For people with colorblindness, fall foliage lacks its renowned rich hues. Tennessee is trying to change that, one autumn at a time.
In 2017, the state’s tourism board began installing scenic viewfinders with EnChroma lenses that alleviate red-green colorblindness in 12 lookouts around the state.
“There are over 13 million colorblind Americans who never get to experience something as beautiful as fall colors,” says Mark Ezell, commissioner of the Tennessee Department of Tourist Development. “We created 12 scenic viewers located in some of Tennessee’s most picturesque locations so that they could, for the first time, fully appreciate that beauty.”
Ezell says many people with colorblindness have an emotional experience when they look through the special viewfinders.
“Red was the biggest difference. I mean, I can’t describe it,” Tennessee local Lauren Van Lew told the Associated Press in 2019 after using one of the viewfinders at Mount Harrison. “It’s the most beautiful thing I’ve ever seen in my life. That red, it’s just gorgeous. It’s incredible.”
And in a video from TNVacation, a man looking through a viewfinder for the first time is overcome with emotion as he says: “I’m glad to have seen it. I just wish I’d seen this all my life. Kind of like what I would imagine the difference between here and heaven.”
The coronavirus pandemic initially thwarted plans to install more of the viewfinders throughout the state. However, Ezell says Cares Act funding may get the expansion back on track.
“We had budget challenges,” Ezell says. “But it’s back on our list to try to move quickly and work with EnChroma, as we’re not only upgrading those lenses but [adding] some sites.”
Travelers can find the existing viewfinders using an interactive map on the state’s tourism board website. The viewfinders are placed all across the state, so Ezell recommends that colorblind travelers find the ones most conveniently located to them.
Despite the pandemic, Ezell thinks fall travelers will be drawn to Tennessee this year because the state has an abundance of outdoor attractions.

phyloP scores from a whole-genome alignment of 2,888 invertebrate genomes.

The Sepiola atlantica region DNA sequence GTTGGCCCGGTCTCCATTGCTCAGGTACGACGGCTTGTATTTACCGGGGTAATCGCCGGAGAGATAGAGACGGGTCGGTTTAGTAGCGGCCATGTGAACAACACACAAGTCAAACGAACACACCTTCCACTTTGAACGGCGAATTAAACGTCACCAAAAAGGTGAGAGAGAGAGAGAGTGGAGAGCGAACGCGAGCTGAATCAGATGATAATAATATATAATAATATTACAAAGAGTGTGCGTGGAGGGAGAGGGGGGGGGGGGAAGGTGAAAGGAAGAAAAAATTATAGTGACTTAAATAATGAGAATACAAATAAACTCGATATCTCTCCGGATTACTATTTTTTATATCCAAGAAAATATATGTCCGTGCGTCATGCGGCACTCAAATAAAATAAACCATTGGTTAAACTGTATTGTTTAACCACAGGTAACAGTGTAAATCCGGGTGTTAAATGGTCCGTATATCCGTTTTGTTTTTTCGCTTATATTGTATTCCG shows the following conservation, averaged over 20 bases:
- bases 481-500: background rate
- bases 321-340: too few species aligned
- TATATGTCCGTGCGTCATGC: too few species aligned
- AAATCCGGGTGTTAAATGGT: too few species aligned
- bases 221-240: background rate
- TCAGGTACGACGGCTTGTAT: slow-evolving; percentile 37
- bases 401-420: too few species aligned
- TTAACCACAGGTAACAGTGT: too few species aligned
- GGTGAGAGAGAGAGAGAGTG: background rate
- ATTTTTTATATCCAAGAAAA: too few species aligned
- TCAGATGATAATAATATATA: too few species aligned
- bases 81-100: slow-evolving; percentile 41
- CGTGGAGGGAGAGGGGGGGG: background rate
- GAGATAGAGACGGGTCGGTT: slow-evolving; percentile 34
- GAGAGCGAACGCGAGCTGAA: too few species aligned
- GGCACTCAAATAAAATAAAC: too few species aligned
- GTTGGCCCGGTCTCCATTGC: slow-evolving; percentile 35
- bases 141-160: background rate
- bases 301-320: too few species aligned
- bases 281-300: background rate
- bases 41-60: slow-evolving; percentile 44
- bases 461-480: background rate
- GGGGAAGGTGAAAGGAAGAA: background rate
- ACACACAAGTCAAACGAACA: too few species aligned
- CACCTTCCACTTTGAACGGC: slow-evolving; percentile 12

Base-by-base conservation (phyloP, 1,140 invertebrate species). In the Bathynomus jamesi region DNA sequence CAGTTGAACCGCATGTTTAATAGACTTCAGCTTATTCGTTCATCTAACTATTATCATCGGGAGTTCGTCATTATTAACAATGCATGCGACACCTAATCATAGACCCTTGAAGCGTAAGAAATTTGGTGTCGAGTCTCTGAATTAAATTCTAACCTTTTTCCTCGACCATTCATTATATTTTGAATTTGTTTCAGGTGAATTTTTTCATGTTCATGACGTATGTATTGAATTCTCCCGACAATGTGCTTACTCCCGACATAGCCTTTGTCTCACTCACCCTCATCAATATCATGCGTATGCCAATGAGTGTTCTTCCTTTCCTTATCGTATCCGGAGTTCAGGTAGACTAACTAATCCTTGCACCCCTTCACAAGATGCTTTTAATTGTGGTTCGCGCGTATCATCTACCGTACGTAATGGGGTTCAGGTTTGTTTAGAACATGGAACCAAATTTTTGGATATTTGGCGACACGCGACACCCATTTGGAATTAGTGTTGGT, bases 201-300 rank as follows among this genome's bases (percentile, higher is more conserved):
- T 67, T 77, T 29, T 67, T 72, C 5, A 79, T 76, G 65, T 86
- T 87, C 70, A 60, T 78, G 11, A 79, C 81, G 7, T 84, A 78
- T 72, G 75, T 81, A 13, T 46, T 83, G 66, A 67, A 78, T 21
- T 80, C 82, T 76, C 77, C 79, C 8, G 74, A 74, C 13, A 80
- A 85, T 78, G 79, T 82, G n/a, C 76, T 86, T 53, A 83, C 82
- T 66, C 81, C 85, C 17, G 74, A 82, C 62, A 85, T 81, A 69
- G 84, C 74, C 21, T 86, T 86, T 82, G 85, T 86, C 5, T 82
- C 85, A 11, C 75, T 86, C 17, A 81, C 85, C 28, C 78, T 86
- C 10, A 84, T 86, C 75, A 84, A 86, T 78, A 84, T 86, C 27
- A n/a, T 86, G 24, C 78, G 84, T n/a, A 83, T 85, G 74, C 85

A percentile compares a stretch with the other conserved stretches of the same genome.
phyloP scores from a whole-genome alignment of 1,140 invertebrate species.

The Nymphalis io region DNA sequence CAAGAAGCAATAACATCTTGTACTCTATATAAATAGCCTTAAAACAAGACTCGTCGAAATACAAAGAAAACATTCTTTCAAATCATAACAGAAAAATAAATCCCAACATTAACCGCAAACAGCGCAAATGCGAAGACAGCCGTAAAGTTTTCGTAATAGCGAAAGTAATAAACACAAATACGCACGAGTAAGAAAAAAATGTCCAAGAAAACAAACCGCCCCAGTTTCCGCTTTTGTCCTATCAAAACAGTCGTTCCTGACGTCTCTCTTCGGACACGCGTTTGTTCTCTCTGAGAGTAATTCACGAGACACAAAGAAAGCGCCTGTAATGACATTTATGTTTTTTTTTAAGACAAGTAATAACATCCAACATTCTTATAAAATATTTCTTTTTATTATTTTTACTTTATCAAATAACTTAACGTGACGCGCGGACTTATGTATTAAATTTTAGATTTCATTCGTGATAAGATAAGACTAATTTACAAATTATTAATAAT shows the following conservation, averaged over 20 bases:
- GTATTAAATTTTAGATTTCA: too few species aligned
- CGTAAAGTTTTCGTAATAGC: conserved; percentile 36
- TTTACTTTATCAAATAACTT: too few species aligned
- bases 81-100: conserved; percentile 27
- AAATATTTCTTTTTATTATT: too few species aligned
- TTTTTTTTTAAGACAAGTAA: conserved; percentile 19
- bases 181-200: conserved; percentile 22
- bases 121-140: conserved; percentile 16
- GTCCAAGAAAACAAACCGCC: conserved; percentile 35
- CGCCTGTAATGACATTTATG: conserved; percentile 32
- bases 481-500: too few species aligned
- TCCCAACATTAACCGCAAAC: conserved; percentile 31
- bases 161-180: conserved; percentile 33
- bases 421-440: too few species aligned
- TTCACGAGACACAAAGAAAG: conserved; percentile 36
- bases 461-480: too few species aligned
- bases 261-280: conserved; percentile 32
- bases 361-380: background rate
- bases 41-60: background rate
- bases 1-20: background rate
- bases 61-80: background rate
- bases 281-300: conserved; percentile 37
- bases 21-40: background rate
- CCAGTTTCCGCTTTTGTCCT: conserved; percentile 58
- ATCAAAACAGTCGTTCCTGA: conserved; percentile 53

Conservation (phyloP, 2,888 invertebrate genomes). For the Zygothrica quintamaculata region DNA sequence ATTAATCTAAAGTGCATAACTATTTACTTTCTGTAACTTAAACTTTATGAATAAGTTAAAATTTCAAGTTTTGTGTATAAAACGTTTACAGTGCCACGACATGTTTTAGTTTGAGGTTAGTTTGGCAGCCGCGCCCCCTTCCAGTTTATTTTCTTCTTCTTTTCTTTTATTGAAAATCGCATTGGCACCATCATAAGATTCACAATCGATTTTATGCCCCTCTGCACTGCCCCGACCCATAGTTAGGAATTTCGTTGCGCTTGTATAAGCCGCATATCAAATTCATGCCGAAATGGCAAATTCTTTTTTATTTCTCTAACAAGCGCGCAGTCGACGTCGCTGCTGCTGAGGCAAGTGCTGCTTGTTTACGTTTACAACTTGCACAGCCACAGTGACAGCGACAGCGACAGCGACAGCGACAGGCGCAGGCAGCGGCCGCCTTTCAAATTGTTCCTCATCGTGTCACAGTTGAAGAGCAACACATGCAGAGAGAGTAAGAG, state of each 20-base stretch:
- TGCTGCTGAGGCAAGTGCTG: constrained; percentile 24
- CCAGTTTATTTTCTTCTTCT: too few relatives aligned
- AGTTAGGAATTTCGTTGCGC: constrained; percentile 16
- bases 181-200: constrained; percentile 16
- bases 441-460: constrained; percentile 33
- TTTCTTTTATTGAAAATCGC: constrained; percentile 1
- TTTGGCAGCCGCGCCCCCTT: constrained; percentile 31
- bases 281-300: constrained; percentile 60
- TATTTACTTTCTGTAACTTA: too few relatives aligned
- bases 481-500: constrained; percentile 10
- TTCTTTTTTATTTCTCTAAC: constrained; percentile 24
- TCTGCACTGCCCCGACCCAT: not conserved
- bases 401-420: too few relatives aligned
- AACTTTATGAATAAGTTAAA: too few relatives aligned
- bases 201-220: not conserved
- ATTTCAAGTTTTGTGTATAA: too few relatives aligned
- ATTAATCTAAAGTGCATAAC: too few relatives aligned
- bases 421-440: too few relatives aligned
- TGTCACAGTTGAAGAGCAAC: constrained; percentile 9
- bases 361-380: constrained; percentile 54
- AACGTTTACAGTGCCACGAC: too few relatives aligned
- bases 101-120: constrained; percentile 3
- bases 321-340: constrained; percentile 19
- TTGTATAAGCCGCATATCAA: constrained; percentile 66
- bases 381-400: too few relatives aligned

“It’s why we are so blessed in Tennessee,” Ezell says. “Whether it’s our 50,000 miles of streams or our hundreds of thousands of acres of lakes or our mountains, we’ve got 56 state parks. … There’s plenty of room to spread out with a natural social distancing.”
The hospitality industry has also reworked operations to welcome back tourists safely this fall.
“Whether somebody is choosing a cabin or a hotel or a campground, so many businesses across Tennessee have worked on those key things like extra sanitation, making sure people and employees are wearing masks, doing temperature checks and then using social distancing,” Ezell says. “We really feel good about the environment that we’re being able to encourage people to travel safely.”
According to the nonprofit organization Colour Blind Awareness, approximately 300 million people worldwide have some kind of colorblindness, from deuteranomaly — a reduced sensitivity to green light — to monochromacy — an absence of color completely.
Other initiatives are in place to bring colorful experiences to those with colorblindness.
Some museums and libraries in the United States, including the Museum of Contemporary Art in Denver, the Georgia O’Keeffe Museum, the California Academy of Sciences and the St. Johns County Public Library System in St. Augustine, Fla., stock EnChroma glasses for visitors to wear during their visit.
Tennessee is the only state with designated fall foliage colorblind viewfinders, but Ezell hopes the concept spreads elsewhere.
“We would love for this to be available across the country if it helps folks,” he says.